10. 1
    Quote from Dalzac
    I was a monitor tech all thru school and worked 3-11. Going to nursing school was a nightmare but I did finish...barely. My hubby had brain cancer and I knew I had to finish before he died so I could support the kids. I had some bonafide angel instructors. I had missed so many clinicals because of his neurosurgeries They allowed me 2 extra weeks to get all my clinical hours in. I graduated with my class but didn't get my pin or diploma until I completed the clinicals. They other thing that helpsed me was when he was in the hospital that I was doing clinicals. So I guess you could say work and more.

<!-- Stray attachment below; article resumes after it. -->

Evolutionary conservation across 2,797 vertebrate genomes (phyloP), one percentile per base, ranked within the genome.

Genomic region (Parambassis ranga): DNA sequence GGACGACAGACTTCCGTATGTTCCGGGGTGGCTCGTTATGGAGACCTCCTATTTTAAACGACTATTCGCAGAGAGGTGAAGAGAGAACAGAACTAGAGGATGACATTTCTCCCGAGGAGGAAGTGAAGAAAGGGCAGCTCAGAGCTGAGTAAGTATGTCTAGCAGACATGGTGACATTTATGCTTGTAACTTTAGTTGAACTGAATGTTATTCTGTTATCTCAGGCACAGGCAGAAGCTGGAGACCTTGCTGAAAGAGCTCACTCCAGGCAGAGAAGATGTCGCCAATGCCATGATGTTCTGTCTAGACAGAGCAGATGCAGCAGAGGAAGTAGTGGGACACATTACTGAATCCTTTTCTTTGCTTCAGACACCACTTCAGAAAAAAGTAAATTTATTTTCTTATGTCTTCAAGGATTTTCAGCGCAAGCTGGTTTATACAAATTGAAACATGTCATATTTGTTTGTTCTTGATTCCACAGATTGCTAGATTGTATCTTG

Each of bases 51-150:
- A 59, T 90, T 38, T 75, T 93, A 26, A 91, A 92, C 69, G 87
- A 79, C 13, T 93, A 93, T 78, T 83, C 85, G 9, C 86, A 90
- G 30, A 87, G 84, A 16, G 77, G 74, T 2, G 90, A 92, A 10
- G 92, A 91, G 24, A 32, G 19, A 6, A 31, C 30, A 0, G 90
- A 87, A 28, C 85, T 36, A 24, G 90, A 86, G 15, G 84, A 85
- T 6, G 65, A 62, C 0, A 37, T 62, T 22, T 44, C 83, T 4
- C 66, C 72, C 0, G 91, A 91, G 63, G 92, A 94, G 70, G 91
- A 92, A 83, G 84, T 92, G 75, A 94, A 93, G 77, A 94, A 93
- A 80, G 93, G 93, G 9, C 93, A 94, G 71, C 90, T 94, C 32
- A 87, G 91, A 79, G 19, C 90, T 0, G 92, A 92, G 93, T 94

Wow, that is very impressive that you were able to finish when you did. You must be a very strong individual and a great nurse now because of it. Your story is inspiring. Thank you for sharing :wink2:
    nickos likes this.
  11. 0
    Yes you will be able to do it. When I started nursing school I was afraid that I wouldn't be able to handle the workload plus school. Just manage your time really well. Goodluck with your studies!
  12. 0
    I cant think of more than 5 people in my class of 40 that didnt work through nursing school. Even the ones fresh outta high school got jobs as aides or retail somewhere.

    Personally, I worked 2 twelve hour shifts EVERY weekend for the 2 years I was in school. It sucked...I got barely any family time, but a sacrifice was necessary in order to fulfill my dream.

    Find what works for you. Only you know what you can handle.